You and your spouse have plans, big plans for your retirement, for your children, and for your family. You have expectations. Suddenly, everything changes. Your spouse develops some mysterious symptoms that evolve into full-blown illness. It’s a persistent, chronic illness that leaves him weak and in pain, irritable, and emotionally unavailable. While his doctors play with different medications and suggest different courses of treatment, you are responsible for his palliative care and for keeping him comfortable.
At first you remain hopeful and vigilant. The doctors WILL come up with a treatment plan, because you WANT it to be so. You’re positive with the kids, despite their concerns that you’re not telling them something. You rally them the way a commander rallies his troops before going into battle. While your spouse sleeps, you bake cookies with them, take them to the park, and snuggle with them extra time. As the days turn to weeks, nothing changes. His mood worsens. You become despondent and wonder how long you can sustain this?
Months into the illness, you lose your cool, and yell at him. It wasn’t his fault. His moaning and kicking kept you awake and you didn’t sleep. In fact, you haven’t really slept in weeks. Then your oldest daughter’s teacher calls. Your daughter hasn’t been turning in assignments. Then your mother calls and wants to talk.
“How could you talk about nonsense when I’m dealing with something important!” you say.
“You don’t need to be sharp with me,” she says. “I’m only trying to help. Perhaps you should find someone to talk to.”
All you want to do is scream, “why can’t everyone do what they’re supposed to do?’
That’s when it hits you. This is your “new normal.” You are co-parenting those children that you both made and you’re doing it alone. And you’re the caregiver for your spouse too.
At this point, you consider options. You could run away. You could ignore the problems. Or, you could accept this new normal and find ways to make life better for you, your spouse, and the kids.
Before you can make lots of changes, you must grieve. In fact, both of you must grieve the loss of life you had hoped for. Perhaps, because of the illness, your spouse had to give up his livelihood. You’ve possibly lost the freedom to come and go. Perhaps you’ve had to take a leave of absence from your job to care for him. Whatever the changes, acknowledge that both of you must work through the loss.
Next, make up a master calendar, one that the entire family can see. No doubt, your spouse will have additional doctors appointments. You will have more responsibilities relating to his care. Have your children add their afterschool activities and social activities to the calendar. Involving your children in the calendar will empower and involve them.
Communicate any challenges you’re having, either with his illness or with family problems. You are still a partnership and while you’re the caregiver and he the patient, treating your marriage like a partnership will help maintain an emotional intimacy. Also, don’t be afraid to express challenges to other family members. You don’t have to be a superhero in the caregiving business. You’re human. You have emotions. And, you have limitations too. A dear friend and former army wife gave me sage advice during my husband’s first year-long deployment. Make a list of 100 friends and acquaintances who’ve offered “let me know if I can do anything.” Hold them to it. When you have a hard night, if you need a cup of coffee, or someone to vent to, move down the list. It’s good to know you have people to talk to, you don’t have to over-burden best friends, and you show those on the list that you value them.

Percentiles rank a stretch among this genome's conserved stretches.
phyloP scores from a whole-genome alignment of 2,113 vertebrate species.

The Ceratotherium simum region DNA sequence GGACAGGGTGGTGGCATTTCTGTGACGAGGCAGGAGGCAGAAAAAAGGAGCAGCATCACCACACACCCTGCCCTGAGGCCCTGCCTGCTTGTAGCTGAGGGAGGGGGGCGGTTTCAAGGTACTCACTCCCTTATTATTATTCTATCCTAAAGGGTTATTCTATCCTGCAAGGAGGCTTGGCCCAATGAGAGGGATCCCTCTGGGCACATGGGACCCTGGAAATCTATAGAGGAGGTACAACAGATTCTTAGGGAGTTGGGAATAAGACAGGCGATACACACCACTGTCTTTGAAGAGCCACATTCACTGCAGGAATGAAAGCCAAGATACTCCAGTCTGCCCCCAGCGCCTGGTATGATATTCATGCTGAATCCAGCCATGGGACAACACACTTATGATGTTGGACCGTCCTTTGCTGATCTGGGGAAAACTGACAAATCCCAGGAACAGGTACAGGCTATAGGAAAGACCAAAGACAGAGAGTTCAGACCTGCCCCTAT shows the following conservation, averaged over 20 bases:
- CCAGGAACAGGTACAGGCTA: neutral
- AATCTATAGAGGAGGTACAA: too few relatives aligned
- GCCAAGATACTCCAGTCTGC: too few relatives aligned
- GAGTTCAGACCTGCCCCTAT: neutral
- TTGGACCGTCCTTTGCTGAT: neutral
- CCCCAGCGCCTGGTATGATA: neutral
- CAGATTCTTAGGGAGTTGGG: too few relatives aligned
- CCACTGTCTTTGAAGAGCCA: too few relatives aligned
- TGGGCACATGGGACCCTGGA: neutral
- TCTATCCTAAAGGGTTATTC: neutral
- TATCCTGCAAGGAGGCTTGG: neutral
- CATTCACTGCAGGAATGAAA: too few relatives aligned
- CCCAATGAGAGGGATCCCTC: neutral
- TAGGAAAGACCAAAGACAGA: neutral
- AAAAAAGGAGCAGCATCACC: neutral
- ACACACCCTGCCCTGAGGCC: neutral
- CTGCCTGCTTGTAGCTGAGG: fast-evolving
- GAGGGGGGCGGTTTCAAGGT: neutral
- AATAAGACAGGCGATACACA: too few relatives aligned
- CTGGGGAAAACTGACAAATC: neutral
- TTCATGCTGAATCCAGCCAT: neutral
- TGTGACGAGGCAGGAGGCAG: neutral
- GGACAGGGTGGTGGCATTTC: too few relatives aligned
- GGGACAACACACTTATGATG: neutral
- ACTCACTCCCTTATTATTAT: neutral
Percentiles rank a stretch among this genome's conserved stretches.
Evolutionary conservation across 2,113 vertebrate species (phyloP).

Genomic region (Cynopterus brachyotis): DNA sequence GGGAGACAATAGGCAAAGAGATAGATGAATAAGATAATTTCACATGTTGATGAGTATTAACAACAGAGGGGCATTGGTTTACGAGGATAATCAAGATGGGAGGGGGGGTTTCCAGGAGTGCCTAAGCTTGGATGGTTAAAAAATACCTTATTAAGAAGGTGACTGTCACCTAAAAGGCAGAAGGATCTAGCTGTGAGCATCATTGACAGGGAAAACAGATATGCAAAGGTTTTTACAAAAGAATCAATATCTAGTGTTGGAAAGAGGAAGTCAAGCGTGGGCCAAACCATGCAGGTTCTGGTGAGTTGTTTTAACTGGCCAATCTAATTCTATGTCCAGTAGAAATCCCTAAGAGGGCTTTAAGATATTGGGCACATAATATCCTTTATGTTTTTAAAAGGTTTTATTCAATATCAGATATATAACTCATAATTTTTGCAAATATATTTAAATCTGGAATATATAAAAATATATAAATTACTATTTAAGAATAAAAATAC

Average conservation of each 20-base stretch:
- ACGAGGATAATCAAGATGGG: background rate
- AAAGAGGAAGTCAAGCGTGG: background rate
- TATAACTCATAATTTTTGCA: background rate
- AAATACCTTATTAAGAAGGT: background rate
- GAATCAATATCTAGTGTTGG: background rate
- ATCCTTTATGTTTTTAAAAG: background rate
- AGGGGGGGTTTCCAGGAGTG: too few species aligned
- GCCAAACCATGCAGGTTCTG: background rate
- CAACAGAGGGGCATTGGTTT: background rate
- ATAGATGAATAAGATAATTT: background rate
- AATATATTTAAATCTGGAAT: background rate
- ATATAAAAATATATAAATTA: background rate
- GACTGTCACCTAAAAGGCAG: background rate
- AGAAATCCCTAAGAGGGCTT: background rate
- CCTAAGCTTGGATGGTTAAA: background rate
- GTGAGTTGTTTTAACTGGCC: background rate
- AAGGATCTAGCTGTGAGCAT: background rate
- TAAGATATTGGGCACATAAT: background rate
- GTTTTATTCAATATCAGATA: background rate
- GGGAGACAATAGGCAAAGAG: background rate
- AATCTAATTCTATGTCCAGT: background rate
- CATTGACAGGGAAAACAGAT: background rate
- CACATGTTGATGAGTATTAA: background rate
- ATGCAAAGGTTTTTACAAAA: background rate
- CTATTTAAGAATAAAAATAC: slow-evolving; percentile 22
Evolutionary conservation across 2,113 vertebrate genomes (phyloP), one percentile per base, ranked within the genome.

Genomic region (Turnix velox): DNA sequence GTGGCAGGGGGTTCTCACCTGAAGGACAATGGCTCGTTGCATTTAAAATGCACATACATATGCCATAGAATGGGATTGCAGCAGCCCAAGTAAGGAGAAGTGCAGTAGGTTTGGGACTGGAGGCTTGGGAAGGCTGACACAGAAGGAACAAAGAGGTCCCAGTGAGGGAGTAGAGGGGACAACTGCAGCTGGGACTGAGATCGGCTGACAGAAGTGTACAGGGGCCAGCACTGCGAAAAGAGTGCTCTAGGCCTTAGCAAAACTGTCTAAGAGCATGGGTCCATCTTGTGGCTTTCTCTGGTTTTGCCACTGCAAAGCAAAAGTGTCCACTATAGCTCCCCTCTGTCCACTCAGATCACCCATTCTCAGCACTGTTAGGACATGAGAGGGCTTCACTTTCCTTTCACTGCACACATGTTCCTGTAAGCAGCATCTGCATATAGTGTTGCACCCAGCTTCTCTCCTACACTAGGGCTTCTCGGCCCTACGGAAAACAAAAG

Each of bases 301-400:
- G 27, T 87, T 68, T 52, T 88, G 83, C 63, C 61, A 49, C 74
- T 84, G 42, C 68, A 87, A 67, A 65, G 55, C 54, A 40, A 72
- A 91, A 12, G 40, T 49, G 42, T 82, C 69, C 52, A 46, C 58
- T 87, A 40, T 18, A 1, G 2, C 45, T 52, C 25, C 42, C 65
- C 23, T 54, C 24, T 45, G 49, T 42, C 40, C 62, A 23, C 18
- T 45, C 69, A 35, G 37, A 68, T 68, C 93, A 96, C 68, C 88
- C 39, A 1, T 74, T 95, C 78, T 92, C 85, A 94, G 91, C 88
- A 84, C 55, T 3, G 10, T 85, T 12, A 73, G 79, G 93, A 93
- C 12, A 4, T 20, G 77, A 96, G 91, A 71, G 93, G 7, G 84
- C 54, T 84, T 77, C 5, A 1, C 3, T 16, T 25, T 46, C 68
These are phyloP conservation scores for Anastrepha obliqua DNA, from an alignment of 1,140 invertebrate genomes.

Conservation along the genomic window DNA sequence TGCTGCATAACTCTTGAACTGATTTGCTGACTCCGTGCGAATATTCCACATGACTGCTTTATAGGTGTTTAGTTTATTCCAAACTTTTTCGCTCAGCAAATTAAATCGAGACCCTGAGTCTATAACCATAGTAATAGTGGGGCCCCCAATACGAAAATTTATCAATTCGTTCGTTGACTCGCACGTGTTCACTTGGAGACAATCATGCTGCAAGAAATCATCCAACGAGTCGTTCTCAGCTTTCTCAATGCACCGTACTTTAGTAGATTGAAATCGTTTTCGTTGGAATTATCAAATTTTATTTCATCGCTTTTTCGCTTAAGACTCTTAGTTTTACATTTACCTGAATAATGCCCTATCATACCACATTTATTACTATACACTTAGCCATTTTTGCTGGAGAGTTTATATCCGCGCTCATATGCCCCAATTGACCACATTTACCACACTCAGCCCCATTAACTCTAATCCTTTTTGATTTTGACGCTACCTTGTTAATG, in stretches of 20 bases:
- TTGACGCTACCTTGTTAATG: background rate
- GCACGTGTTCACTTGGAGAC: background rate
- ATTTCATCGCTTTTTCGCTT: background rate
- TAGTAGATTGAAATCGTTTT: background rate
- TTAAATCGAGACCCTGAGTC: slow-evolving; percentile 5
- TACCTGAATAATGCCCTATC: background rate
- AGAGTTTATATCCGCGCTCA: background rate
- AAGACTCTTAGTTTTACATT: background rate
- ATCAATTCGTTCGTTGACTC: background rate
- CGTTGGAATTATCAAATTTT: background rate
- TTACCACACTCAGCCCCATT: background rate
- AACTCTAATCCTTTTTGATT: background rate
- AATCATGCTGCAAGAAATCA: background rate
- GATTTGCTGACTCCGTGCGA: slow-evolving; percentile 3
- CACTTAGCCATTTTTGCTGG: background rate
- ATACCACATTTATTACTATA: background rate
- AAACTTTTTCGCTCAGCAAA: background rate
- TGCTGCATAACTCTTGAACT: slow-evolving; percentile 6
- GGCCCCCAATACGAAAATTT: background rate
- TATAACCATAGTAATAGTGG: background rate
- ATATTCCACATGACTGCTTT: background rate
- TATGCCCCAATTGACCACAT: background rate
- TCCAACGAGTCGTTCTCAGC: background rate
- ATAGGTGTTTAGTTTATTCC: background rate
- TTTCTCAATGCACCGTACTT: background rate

If you can, ask friends to solicit help from your community either in the form of car-pool or meals. In 2007, I had knee surgery and couldn’t get off the couch. We had seven children at home, some of whom had jobs and needed rides. While I’m not great at asking for help, I did follow this advice. I called anyone I knew, told them the situation, and asked for a helping hand. While not everyone could offer rides, some did. Others paid me visits or called to send wishes. A few ran errands or did my shopping. CareCalendar.org is a great organizational tool that helps members of a community to organize meals and other services to people in need.
Take care of your own health. According to Linda Carroll of Today.com, it’s not uncommon for the spouse/caregiver of an ill spouse to die suddenly. Caregivers tend to neglect their own health and place the needs of the ill spouse first. You can’t be an effective parent for your children if you die suddenly. That also means taking care of your emotional health. Don’t forget about friendships. Carve out time for yourself, talk on the phone, socialize, and maintain hobbies.
Let your kids be kids. They should know when you’re having a hard day; but they don’t need to know the intricacies of the struggles you face (unless they’re adults and are emotionally capable of participating in the care). Despite the illness, you should communicate firm boundaries, what you and your spouse expect of them, and take an authoritative parenting approach. According to Psychology Today, an authoritative parent is firm but warm. An authoritative parent knows how to parent from a distance and knows when to step in and let go.
One important note. It’s scary for a child when a parent is ill and while some kids are naturally empathetic, some children might be afraid to go near the ill parent. While your spouse cannot be the same person, it’s important for both your children and your spouse to embrace the time together. If your child seems reticent, have an open and honest conversation with him and guide him back.
Finally, despite the change in roles, treat your marriage like a marriage. Schedule time for a date, even if it’s a movie in the living room. You and your spouse need to fortify hard times with moments of intimacy.